On November 27, 2001, a Frenchman stood on top of the football world.
Word Cup winner, a European Champion, Champions League and Intercontinental Cup victor, no man on Earth had done it before and, according to UEFA and FIFA, he was the best in his position, too.
No, it wasn’t Zinedine Zidane. It was Bixtente Lizarazu, Bayern Munich’s marauding left-back and even after all that, it wasn’t enough.
Studious and disciplined, he was found in the mountains, where he was already a keen sportsman, but a career in football awaited despite his excellence elsewhere.
Bordeaux were the recipients of the young Lizarazu but there were worries his small frame (he stands at 5ft 7in) could cost him.
He never gave up, though, and by the age of 19 he was forcing his way into the first-team and helping them finish second in Ligue in 1989/90.
By the mid-90s he was coming to the fore and Bordeaux’s stunning run from the Intertoto Cup to the UEFA Cup final in 1996, put Lizarazu firmly on the map.
A controversial and anti-climatic transfer to LaLiga followed, where he became the first non-Spanish Basque to play for Athletic Bilbao.
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He was left uncomfortable with the talk surrounding his identity and heritage over his career and Basque separatist group ETA, a terrorist organisation, would demand a ransom from him due to the fact he played his national football for France and his domestic matches in France and Germany.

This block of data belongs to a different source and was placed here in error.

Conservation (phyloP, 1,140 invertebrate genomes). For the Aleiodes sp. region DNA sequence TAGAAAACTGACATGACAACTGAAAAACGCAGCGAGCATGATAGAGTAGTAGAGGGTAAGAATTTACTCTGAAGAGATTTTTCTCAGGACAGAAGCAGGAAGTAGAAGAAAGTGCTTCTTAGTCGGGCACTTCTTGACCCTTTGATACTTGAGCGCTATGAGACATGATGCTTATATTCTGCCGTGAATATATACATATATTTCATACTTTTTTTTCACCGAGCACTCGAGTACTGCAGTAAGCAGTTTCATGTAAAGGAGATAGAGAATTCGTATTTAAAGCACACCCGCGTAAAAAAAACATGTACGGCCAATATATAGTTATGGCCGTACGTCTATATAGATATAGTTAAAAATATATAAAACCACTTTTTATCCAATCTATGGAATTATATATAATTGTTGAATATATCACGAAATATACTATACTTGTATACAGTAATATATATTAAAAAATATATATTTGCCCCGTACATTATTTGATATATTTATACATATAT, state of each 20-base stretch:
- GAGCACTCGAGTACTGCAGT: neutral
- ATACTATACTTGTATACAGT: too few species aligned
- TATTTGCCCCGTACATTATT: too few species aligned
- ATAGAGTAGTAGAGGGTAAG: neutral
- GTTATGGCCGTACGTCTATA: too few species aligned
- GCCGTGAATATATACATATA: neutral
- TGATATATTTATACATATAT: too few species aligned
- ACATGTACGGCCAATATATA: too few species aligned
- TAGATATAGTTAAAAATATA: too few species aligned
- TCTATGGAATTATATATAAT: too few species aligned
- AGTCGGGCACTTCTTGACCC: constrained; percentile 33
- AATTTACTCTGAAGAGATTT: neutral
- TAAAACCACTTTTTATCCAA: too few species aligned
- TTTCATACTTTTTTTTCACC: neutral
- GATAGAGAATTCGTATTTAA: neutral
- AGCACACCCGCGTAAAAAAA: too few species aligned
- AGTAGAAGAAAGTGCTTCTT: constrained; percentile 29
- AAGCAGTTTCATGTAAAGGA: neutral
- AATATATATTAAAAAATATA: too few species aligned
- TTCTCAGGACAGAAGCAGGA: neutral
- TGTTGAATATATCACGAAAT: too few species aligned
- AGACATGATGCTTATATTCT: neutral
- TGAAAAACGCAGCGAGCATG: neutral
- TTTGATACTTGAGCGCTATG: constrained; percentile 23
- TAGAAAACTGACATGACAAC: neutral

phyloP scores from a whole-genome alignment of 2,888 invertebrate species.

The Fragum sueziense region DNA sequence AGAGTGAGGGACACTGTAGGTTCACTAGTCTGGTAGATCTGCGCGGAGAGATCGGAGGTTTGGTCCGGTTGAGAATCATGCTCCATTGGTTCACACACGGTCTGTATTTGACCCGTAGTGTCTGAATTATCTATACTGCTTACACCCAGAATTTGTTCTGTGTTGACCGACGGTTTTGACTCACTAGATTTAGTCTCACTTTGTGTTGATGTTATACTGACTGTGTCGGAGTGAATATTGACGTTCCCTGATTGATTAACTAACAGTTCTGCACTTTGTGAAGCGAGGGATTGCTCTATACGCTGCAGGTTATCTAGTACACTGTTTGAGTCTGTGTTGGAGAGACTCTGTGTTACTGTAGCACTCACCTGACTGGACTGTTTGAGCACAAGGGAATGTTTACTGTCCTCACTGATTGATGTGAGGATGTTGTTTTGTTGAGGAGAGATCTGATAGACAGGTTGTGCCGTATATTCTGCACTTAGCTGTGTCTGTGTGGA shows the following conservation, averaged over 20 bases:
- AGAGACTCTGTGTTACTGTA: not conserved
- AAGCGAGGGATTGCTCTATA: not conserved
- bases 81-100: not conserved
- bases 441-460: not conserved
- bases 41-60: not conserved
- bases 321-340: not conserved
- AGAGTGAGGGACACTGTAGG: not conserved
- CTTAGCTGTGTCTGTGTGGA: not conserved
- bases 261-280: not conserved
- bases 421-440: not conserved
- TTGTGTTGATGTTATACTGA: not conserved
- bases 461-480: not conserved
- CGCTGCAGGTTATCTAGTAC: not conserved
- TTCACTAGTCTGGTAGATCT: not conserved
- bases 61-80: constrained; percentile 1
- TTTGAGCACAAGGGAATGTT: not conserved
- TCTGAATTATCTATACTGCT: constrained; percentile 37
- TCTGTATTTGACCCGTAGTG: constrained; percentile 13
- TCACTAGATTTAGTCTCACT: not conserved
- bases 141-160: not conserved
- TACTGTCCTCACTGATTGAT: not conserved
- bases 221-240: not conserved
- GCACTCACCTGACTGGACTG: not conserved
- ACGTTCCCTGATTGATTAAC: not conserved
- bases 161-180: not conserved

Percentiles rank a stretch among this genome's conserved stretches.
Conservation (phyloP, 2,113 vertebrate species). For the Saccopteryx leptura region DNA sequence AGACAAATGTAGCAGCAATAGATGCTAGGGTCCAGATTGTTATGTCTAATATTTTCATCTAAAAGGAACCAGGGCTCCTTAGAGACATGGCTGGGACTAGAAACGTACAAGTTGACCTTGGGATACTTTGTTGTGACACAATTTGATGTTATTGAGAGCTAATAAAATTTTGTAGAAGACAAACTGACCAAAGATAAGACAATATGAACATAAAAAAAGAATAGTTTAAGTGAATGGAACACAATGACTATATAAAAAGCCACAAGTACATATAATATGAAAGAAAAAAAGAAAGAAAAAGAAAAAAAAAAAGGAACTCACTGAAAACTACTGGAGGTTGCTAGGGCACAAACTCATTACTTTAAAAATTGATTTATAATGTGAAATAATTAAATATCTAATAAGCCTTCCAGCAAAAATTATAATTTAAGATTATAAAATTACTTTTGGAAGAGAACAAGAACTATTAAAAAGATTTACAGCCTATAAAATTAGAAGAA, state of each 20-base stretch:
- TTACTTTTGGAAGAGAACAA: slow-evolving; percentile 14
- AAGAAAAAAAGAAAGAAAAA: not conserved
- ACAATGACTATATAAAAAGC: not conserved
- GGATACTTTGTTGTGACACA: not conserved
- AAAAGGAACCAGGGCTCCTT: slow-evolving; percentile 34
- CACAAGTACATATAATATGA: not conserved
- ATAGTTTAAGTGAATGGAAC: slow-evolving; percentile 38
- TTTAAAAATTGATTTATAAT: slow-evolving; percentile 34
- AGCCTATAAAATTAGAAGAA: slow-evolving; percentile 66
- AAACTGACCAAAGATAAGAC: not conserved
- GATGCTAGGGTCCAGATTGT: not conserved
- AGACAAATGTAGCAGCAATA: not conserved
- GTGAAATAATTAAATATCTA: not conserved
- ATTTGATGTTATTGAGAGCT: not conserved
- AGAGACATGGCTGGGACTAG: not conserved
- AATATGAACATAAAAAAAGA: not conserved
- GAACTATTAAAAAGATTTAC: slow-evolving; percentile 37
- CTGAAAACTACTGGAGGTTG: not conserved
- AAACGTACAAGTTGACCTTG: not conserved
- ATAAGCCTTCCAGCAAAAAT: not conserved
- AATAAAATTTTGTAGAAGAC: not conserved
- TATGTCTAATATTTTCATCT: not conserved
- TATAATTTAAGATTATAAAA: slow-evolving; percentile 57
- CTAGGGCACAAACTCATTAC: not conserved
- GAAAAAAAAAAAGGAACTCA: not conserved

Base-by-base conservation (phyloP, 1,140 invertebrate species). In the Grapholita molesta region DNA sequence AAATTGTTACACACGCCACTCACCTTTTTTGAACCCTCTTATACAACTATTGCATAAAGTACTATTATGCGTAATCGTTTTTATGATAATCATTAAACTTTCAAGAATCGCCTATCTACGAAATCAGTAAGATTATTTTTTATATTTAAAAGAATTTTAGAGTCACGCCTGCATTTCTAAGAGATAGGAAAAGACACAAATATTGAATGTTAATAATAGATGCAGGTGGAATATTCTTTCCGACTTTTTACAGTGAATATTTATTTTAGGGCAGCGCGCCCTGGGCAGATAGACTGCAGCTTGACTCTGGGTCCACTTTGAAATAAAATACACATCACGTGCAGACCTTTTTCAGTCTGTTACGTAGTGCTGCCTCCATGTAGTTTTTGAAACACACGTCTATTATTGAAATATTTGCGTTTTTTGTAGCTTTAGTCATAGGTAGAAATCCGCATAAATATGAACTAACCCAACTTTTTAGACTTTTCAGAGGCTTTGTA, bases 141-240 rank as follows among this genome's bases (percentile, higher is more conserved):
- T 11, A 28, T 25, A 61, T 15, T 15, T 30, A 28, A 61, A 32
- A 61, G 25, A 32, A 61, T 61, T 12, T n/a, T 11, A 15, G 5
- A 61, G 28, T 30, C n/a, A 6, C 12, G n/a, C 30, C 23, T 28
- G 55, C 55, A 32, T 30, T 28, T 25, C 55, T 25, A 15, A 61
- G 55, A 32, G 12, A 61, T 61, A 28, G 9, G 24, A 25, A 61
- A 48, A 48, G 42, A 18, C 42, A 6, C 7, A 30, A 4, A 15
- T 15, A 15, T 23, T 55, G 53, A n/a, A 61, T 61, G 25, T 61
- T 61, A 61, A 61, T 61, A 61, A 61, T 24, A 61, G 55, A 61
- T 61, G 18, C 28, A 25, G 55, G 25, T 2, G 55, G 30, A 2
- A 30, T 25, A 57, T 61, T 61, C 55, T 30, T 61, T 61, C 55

A letter he received said: “We are concerned and angry because you have defended the colours of an Enemy state … You have been generously paid to wear the jersey of an oppressor State with money robbed from the Basque people.
“Considering the advantages you received from the enemy, ETA turns towards you. A lack of response draws with it a response against you and your loved ones.”
On the pitch in Bilbao, injury and a row with manager Luis Fernandez caused issues and in the summer of 1997 he joined Bayern Munich, the side who beat Bordeaux in the final of their famous UEFA Cup run.
Lizarazu described himself as a very offensive left-back, similar to Roberto Carlos, and it was just what the Bavarians needed.
His first season saw him land the DFB-Pokal before Bayern really hit their stride, lifting three consecutive titles.
Lizarazu missed the 1999 Champions League final through injury and one wonders would his added quality have been just the fine margin they needed to get a second goal and put Manchester United out of sight.
It didn’t matter, the loss spurred the team on and to their triumph against Valencia two years later, where he banished a personal demon.
Lizarazu by this point had lifted the World Cup in 1998, and the European Championship in 2000 with France but along the way in 1998, he missed a penalty against Italy, and swore he would never take one again.
But in 2001, he was needed, Valencia took Bayern all the way after a 1-1 draw and it was 3-3 after the first five takers had been.
With Bordeaux, Lizarazu had taken spot-kicks but this was on another level. Santiago Canizares tried to put him off with a wild-eyed stare.
“I shot like I wanted to put the goalkeeper inside the goal too. I shoot like crazy,” he said of his hammered effort.
Kily Gonzalez and Thomas Linke score the next two penalties before Oliver Kahn saved Mauricio Pellegrino’s effort to win Bayern the trophy.
Such were Lizarazu’s talents, other top clubs wanted him, including Manchester United.